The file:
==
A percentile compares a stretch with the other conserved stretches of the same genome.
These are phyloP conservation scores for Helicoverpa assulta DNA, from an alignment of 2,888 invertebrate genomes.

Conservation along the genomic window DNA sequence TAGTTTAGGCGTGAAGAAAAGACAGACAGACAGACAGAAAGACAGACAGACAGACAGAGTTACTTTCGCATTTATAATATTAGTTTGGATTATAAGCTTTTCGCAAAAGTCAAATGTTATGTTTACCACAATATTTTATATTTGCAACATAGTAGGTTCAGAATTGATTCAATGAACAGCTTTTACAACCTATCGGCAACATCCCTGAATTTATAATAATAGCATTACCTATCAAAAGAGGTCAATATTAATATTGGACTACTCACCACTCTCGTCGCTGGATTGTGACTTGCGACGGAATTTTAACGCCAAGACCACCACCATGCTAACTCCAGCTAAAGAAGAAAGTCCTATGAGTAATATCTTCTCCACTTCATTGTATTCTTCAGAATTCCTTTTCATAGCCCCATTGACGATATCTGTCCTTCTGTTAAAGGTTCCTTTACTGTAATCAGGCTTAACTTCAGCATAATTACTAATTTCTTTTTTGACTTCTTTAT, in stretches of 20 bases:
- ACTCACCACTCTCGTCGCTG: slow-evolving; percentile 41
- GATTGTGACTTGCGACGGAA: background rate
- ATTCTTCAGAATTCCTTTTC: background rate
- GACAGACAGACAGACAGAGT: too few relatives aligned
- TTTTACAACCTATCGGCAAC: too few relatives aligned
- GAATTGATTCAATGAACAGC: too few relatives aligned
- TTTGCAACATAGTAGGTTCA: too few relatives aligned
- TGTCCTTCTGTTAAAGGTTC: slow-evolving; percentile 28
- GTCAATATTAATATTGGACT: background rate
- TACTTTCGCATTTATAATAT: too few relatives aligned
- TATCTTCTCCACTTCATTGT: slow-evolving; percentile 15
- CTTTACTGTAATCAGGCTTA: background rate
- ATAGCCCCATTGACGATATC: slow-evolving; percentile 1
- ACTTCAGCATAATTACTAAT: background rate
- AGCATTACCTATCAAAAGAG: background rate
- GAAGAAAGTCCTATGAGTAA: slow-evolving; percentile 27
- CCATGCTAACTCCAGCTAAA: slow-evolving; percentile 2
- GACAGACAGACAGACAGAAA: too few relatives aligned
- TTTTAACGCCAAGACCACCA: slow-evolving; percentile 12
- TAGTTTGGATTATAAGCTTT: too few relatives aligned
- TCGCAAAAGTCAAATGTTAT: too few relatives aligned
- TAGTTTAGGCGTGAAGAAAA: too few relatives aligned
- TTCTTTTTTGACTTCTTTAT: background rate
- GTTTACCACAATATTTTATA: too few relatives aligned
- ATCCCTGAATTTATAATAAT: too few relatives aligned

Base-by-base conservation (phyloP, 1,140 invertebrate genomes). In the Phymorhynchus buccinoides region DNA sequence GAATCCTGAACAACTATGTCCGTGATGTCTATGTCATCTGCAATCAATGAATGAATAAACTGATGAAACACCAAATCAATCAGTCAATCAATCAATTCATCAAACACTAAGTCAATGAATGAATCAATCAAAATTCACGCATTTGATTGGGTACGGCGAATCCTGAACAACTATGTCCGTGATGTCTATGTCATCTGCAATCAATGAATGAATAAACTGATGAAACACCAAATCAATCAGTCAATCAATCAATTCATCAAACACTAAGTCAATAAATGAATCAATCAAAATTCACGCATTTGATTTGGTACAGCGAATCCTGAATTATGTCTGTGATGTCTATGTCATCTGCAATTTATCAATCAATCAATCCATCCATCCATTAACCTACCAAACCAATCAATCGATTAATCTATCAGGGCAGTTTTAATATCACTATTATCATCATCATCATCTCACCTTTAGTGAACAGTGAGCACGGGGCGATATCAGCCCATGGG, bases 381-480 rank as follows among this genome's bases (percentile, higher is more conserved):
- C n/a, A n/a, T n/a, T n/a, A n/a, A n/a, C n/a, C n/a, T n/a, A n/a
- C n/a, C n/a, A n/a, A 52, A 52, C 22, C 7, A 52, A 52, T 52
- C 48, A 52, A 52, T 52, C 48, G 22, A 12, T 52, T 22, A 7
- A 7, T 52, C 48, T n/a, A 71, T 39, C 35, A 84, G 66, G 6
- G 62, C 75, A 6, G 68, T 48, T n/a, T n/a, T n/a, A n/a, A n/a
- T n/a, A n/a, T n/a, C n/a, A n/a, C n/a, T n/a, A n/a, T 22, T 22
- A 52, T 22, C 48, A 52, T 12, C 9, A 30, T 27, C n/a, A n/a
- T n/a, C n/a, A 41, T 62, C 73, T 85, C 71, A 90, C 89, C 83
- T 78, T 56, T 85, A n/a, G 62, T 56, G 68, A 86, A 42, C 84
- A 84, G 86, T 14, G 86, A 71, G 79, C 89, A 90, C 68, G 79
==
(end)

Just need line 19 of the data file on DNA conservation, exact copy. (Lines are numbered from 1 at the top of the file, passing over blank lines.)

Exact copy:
- GAAGAAAGTCCTATGAGTAA: slow-evolving; percentile 27